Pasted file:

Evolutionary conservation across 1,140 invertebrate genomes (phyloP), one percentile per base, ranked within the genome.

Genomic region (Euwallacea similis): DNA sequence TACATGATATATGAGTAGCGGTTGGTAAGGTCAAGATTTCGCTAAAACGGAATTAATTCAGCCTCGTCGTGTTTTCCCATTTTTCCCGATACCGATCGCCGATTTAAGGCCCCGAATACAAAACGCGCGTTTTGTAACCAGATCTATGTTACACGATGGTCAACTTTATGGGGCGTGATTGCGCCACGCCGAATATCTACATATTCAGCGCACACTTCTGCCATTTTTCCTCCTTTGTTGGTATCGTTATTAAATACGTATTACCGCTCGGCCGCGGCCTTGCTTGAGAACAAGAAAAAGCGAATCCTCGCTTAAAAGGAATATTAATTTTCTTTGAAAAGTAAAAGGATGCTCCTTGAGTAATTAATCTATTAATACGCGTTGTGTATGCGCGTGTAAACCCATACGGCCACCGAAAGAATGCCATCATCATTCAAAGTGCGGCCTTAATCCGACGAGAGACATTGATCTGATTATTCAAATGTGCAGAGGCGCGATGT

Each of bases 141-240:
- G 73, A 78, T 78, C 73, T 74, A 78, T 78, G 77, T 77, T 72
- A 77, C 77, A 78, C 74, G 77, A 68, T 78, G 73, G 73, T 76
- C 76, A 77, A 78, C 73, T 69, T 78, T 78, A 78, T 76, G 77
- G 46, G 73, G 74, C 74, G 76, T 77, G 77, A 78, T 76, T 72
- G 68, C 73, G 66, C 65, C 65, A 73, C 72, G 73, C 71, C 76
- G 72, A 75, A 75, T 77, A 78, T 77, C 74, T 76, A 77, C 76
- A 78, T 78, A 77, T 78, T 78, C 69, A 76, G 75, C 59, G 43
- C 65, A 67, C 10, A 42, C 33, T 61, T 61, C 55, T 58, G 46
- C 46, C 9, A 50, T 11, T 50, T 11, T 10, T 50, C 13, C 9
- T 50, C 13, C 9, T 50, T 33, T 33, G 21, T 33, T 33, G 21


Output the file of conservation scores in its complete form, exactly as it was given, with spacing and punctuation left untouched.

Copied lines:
Evolutionary conservation across 1,140 invertebrate genomes (phyloP), one percentile per base, ranked within the genome.

Genomic region (Euwallacea similis): DNA sequence TACATGATATATGAGTAGCGGTTGGTAAGGTCAAGATTTCGCTAAAACGGAATTAATTCAGCCTCGTCGTGTTTTCCCATTTTTCCCGATACCGATCGCCGATTTAAGGCCCCGAATACAAAACGCGCGTTTTGTAACCAGATCTATGTTACACGATGGTCAACTTTATGGGGCGTGATTGCGCCACGCCGAATATCTACATATTCAGCGCACACTTCTGCCATTTTTCCTCCTTTGTTGGTATCGTTATTAAATACGTATTACCGCTCGGCCGCGGCCTTGCTTGAGAACAAGAAAAAGCGAATCCTCGCTTAAAAGGAATATTAATTTTCTTTGAAAAGTAAAAGGATGCTCCTTGAGTAATTAATCTATTAATACGCGTTGTGTATGCGCGTGTAAACCCATACGGCCACCGAAAGAATGCCATCATCATTCAAAGTGCGGCCTTAATCCGACGAGAGACATTGATCTGATTATTCAAATGTGCAGAGGCGCGATGT

Each of bases 141-240:
- G 73, A 78, T 78, C 73, T 74, A 78, T 78, G 77, T 77, T 72
- A 77, C 77, A 78, C 74, G 77, A 68, T 78, G 73, G 73, T 76
- C 76, A 77, A 78, C 73, T 69, T 78, T 78, A 78, T 76, G 77
- G 46, G 73, G 74, C 74, G 76, T 77, G 77, A 78, T 76, T 72
- G 68, C 73, G 66, C 65, C 65, A 73, C 72, G 73, C 71, C 76
- G 72, A 75, A 75, T 77, A 78, T 77, C 74, T 76, A 77, C 76
- A 78, T 78, A 77, T 78, T 78, C 69, A 76, G 75, C 59, G 43
- C 65, A 67, C 10, A 42, C 33, T 61, T 61, C 55, T 58, G 46
- C 46, C 9, A 50, T 11, T 50, T 11, T 10, T 50, C 13, C 9
- T 50, C 13, C 9, T 50, T 33, T 33, G 21, T 33, T 33, G 21